Sunday, August 26, 2012

Later Summer Beauty

The season is changing in subtle ways. Birds that nested in the far north are now arriving.  Fruit is ripening on  the Black Cherry and the Elderberry with the birds feasting on them. Grasses are blooming and going to seed, so the seed-eating Goldfinches are fledging their brood of babies.

The gardens are still in good color with the addition of Goldenrod and Aster blooms. I love the combination of colorful summer flowers and autumn grasses that I recently found in the Herb Garden at  Cornell Plantations.

Fountain Grass (Pennisetum alopecuroides) blooms in the Herb Garden

On one early morning visit to the garden, I found the Fountain Grass blooms sparkling with dew.

On another morning, I stopped on my drive for a field of Sunflowers.   Sunflowers always mean the coming of autumn to me.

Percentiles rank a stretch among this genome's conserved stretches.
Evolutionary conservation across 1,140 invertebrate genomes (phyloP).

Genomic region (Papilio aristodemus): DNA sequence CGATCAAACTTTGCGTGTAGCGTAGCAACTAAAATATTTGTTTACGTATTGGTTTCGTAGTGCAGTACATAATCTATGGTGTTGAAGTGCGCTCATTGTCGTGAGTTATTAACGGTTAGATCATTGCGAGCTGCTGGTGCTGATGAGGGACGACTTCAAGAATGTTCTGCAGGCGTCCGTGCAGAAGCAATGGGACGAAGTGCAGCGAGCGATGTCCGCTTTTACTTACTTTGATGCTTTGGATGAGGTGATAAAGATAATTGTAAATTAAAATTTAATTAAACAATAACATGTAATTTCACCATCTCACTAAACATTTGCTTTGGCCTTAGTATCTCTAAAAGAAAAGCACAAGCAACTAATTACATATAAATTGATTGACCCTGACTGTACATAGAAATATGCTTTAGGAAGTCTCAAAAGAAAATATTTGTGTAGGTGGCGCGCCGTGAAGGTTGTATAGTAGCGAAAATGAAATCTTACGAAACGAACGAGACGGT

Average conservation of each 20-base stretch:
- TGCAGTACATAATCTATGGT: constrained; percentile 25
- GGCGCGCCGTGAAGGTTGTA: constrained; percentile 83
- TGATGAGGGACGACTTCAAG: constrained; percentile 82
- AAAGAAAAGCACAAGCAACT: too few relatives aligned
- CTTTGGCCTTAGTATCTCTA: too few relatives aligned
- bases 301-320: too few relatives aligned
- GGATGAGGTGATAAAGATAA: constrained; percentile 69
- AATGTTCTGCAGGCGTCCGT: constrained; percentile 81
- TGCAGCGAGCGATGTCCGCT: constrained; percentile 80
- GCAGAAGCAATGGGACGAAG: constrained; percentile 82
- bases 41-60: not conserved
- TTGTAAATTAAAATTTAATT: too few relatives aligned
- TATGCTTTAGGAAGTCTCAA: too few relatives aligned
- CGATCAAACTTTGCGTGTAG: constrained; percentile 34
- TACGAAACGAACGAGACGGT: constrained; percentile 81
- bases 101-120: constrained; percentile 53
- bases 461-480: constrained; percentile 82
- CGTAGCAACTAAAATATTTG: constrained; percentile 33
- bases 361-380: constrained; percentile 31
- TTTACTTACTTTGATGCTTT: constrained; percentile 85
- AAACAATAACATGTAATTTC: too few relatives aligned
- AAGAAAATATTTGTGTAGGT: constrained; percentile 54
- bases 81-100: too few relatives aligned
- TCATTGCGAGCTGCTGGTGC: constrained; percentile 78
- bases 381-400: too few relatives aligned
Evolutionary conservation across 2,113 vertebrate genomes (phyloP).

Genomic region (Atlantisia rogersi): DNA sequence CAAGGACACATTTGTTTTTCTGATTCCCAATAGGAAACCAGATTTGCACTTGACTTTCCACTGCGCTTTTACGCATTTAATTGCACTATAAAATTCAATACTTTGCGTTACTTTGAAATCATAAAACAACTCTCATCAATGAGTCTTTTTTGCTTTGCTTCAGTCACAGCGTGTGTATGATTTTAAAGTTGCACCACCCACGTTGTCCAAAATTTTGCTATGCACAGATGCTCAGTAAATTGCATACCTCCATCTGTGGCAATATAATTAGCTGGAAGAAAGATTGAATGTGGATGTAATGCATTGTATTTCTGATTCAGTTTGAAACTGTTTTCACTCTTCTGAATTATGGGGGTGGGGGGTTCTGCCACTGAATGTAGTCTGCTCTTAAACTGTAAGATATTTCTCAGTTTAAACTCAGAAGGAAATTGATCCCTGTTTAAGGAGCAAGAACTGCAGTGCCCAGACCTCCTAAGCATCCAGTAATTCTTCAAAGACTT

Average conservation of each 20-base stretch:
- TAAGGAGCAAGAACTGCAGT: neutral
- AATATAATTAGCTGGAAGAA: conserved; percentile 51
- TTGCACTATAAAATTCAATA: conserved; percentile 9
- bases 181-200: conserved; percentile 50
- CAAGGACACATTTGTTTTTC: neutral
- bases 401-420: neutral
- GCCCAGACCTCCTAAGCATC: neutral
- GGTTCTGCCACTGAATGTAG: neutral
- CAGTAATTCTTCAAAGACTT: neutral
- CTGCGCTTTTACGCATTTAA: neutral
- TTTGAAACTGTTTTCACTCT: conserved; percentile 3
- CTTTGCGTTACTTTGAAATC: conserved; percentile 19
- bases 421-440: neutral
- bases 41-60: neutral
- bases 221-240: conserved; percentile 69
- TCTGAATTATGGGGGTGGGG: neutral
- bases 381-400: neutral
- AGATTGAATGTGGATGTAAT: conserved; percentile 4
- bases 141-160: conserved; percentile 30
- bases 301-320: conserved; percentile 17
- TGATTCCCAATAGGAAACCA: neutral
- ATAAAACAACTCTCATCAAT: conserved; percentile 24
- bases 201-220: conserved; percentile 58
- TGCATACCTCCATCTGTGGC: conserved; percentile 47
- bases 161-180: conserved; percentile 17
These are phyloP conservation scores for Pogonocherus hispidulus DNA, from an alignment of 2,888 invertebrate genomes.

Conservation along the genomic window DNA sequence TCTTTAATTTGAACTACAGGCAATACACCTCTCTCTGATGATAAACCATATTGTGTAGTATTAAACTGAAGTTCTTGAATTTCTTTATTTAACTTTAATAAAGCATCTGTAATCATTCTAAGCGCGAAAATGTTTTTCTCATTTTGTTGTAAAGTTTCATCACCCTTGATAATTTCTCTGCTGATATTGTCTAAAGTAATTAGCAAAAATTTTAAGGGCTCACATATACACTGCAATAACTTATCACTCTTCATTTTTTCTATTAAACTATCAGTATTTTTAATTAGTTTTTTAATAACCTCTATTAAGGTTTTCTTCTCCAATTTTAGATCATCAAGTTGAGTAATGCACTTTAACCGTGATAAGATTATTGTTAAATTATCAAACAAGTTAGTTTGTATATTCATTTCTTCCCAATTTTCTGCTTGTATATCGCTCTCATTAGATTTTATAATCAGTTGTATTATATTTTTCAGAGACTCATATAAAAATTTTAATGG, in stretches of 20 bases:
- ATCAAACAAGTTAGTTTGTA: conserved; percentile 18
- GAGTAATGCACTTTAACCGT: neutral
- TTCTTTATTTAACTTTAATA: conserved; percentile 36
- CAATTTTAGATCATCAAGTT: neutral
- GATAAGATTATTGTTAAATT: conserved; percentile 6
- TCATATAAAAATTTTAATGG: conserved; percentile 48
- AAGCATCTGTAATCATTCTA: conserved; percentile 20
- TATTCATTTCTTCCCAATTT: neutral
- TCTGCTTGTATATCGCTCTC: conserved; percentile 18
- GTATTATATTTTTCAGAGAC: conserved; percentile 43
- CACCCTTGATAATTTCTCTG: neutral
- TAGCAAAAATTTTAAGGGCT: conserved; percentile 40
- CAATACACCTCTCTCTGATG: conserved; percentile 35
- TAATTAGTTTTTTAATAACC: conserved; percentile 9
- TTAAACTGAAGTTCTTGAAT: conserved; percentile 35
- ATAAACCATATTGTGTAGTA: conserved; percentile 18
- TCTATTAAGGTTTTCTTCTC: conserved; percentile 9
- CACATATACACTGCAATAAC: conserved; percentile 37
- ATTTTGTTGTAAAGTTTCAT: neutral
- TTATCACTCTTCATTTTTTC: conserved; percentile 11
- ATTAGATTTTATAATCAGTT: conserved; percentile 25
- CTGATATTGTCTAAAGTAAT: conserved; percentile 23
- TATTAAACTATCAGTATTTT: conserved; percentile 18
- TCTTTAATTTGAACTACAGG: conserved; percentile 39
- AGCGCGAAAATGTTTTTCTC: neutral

I'd passed this field on three previous dates, but the traffic was too busy or my appointment was too pressing.  I'm glad we left the house early on this morning.   It produced my favorite photos of the day.

Meeting with some new friends, we headed for a nature preserve hoping to find some nice images.  We saw the Robins and Cedar Waxwings feeding on the wild Black Cherries, but they were too high.  Instead, the few good opportunities were on a much smaller scale.   Caterpillars.

This little guy is a Tussock Moth. He's all short hairy spines with a few long spines that are mostly black.  Just like the Monarch Butterfly caterpillar, it likes the milkweed leaves. But, it overwinters here.  Monarchs have a grander plan.

To finish off our exploration, we did find a Monarch caterpillar munching away on milkweed.

That is a certain sign of autumn. It is  humbling to think that this caterpillar will develop into a butterfly that will somehow fly all the way to a mountain in Mexico to complete a migration cycle begun the previous spring by what amounts to its great-grandparents.  How is a humble insect programmed to return to a place it has never been?  Never ask what good a caterpillar is when it contains secrets we cannot explain.  Just wish them well as they journey in their life cycle.

Kind regards,

Paul Schmitt

No comments:

Post a Comment